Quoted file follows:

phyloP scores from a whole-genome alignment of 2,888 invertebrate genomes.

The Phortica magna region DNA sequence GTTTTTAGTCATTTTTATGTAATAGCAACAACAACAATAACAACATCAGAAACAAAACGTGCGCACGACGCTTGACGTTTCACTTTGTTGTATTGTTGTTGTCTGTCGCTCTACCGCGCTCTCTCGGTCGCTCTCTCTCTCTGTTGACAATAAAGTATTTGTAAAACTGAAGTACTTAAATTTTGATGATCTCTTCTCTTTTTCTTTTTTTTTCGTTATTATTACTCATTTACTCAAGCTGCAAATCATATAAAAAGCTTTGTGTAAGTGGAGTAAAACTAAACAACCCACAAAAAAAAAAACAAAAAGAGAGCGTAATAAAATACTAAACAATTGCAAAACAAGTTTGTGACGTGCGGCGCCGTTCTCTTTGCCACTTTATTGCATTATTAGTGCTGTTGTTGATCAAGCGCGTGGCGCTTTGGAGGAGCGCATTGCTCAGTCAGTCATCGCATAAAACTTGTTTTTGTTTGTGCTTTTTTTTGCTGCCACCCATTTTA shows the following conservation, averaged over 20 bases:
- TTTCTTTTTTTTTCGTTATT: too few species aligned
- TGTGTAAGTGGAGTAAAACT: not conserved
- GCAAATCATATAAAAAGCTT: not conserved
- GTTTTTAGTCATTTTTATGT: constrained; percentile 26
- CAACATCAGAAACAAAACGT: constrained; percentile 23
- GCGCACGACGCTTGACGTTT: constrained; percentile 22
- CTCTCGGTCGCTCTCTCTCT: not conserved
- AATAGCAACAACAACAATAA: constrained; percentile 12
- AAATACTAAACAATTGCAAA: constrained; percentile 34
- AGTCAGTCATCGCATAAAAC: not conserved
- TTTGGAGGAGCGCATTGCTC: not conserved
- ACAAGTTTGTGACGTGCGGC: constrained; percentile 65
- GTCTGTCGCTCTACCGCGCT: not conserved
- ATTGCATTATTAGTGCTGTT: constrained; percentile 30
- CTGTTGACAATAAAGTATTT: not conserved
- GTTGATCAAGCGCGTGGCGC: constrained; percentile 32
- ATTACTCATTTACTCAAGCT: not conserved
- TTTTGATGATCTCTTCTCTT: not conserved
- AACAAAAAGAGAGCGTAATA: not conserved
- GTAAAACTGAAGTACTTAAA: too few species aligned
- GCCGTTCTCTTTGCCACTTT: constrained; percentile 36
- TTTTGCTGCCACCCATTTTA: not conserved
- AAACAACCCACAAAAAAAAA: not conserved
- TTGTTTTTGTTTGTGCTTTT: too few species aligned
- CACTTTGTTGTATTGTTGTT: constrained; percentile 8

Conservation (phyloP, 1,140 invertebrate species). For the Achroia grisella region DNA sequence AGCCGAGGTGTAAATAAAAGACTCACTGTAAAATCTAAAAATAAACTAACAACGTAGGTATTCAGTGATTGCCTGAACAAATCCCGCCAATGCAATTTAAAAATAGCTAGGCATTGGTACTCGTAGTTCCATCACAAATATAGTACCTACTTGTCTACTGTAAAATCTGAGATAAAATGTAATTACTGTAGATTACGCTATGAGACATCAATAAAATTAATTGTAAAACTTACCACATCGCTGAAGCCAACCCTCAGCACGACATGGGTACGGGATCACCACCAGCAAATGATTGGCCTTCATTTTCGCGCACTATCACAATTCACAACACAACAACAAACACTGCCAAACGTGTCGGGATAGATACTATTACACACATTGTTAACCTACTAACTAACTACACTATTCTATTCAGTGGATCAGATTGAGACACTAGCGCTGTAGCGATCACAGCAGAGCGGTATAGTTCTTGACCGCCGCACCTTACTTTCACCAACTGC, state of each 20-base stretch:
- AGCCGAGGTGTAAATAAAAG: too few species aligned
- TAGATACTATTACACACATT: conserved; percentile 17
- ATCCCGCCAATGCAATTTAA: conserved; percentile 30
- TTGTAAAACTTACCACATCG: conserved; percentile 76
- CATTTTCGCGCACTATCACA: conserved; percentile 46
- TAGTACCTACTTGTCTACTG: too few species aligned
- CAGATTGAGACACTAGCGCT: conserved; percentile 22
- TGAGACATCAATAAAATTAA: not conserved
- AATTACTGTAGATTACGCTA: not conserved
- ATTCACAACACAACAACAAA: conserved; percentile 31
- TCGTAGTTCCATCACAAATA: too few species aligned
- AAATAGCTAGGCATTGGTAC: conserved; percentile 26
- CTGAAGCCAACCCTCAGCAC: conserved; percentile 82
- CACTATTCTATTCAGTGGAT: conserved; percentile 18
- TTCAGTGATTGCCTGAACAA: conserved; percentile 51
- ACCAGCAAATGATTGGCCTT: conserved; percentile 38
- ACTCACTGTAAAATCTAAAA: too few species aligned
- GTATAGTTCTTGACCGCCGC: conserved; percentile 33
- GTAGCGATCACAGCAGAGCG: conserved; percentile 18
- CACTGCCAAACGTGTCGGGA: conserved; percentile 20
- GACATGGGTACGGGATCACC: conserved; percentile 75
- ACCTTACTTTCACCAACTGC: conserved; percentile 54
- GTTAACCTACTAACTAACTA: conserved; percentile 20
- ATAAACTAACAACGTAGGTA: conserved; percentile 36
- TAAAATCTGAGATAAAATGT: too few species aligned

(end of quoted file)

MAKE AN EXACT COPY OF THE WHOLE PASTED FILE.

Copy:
phyloP scores from a whole-genome alignment of 2,888 invertebrate genomes.

The Phortica magna region DNA sequence GTTTTTAGTCATTTTTATGTAATAGCAACAACAACAATAACAACATCAGAAACAAAACGTGCGCACGACGCTTGACGTTTCACTTTGTTGTATTGTTGTTGTCTGTCGCTCTACCGCGCTCTCTCGGTCGCTCTCTCTCTCTGTTGACAATAAAGTATTTGTAAAACTGAAGTACTTAAATTTTGATGATCTCTTCTCTTTTTCTTTTTTTTTCGTTATTATTACTCATTTACTCAAGCTGCAAATCATATAAAAAGCTTTGTGTAAGTGGAGTAAAACTAAACAACCCACAAAAAAAAAAACAAAAAGAGAGCGTAATAAAATACTAAACAATTGCAAAACAAGTTTGTGACGTGCGGCGCCGTTCTCTTTGCCACTTTATTGCATTATTAGTGCTGTTGTTGATCAAGCGCGTGGCGCTTTGGAGGAGCGCATTGCTCAGTCAGTCATCGCATAAAACTTGTTTTTGTTTGTGCTTTTTTTTGCTGCCACCCATTTTA shows the following conservation, averaged over 20 bases:
- TTTCTTTTTTTTTCGTTATT: too few species aligned
- TGTGTAAGTGGAGTAAAACT: not conserved
- GCAAATCATATAAAAAGCTT: not conserved
- GTTTTTAGTCATTTTTATGT: constrained; percentile 26
- CAACATCAGAAACAAAACGT: constrained; percentile 23
- GCGCACGACGCTTGACGTTT: constrained; percentile 22
- CTCTCGGTCGCTCTCTCTCT: not conserved
- AATAGCAACAACAACAATAA: constrained; percentile 12
- AAATACTAAACAATTGCAAA: constrained; percentile 34
- AGTCAGTCATCGCATAAAAC: not conserved
- TTTGGAGGAGCGCATTGCTC: not conserved
- ACAAGTTTGTGACGTGCGGC: constrained; percentile 65
- GTCTGTCGCTCTACCGCGCT: not conserved
- ATTGCATTATTAGTGCTGTT: constrained; percentile 30
- CTGTTGACAATAAAGTATTT: not conserved
- GTTGATCAAGCGCGTGGCGC: constrained; percentile 32
- ATTACTCATTTACTCAAGCT: not conserved
- TTTTGATGATCTCTTCTCTT: not conserved
- AACAAAAAGAGAGCGTAATA: not conserved
- GTAAAACTGAAGTACTTAAA: too few species aligned
- GCCGTTCTCTTTGCCACTTT: constrained; percentile 36
- TTTTGCTGCCACCCATTTTA: not conserved
- AAACAACCCACAAAAAAAAA: not conserved
- TTGTTTTTGTTTGTGCTTTT: too few species aligned
- CACTTTGTTGTATTGTTGTT: constrained; percentile 8

Conservation (phyloP, 1,140 invertebrate species). For the Achroia grisella region DNA sequence AGCCGAGGTGTAAATAAAAGACTCACTGTAAAATCTAAAAATAAACTAACAACGTAGGTATTCAGTGATTGCCTGAACAAATCCCGCCAATGCAATTTAAAAATAGCTAGGCATTGGTACTCGTAGTTCCATCACAAATATAGTACCTACTTGTCTACTGTAAAATCTGAGATAAAATGTAATTACTGTAGATTACGCTATGAGACATCAATAAAATTAATTGTAAAACTTACCACATCGCTGAAGCCAACCCTCAGCACGACATGGGTACGGGATCACCACCAGCAAATGATTGGCCTTCATTTTCGCGCACTATCACAATTCACAACACAACAACAAACACTGCCAAACGTGTCGGGATAGATACTATTACACACATTGTTAACCTACTAACTAACTACACTATTCTATTCAGTGGATCAGATTGAGACACTAGCGCTGTAGCGATCACAGCAGAGCGGTATAGTTCTTGACCGCCGCACCTTACTTTCACCAACTGC, state of each 20-base stretch:
- AGCCGAGGTGTAAATAAAAG: too few species aligned
- TAGATACTATTACACACATT: conserved; percentile 17
- ATCCCGCCAATGCAATTTAA: conserved; percentile 30
- TTGTAAAACTTACCACATCG: conserved; percentile 76
- CATTTTCGCGCACTATCACA: conserved; percentile 46
- TAGTACCTACTTGTCTACTG: too few species aligned
- CAGATTGAGACACTAGCGCT: conserved; percentile 22
- TGAGACATCAATAAAATTAA: not conserved
- AATTACTGTAGATTACGCTA: not conserved
- ATTCACAACACAACAACAAA: conserved; percentile 31
- TCGTAGTTCCATCACAAATA: too few species aligned
- AAATAGCTAGGCATTGGTAC: conserved; percentile 26
- CTGAAGCCAACCCTCAGCAC: conserved; percentile 82
- CACTATTCTATTCAGTGGAT: conserved; percentile 18
- TTCAGTGATTGCCTGAACAA: conserved; percentile 51
- ACCAGCAAATGATTGGCCTT: conserved; percentile 38
- ACTCACTGTAAAATCTAAAA: too few species aligned
- GTATAGTTCTTGACCGCCGC: conserved; percentile 33
- GTAGCGATCACAGCAGAGCG: conserved; percentile 18
- CACTGCCAAACGTGTCGGGA: conserved; percentile 20
- GACATGGGTACGGGATCACC: conserved; percentile 75
- ACCTTACTTTCACCAACTGC: conserved; percentile 54
- GTTAACCTACTAACTAACTA: conserved; percentile 20
- ATAAACTAACAACGTAGGTA: conserved; percentile 36
- TAAAATCTGAGATAAAATGT: too few species aligned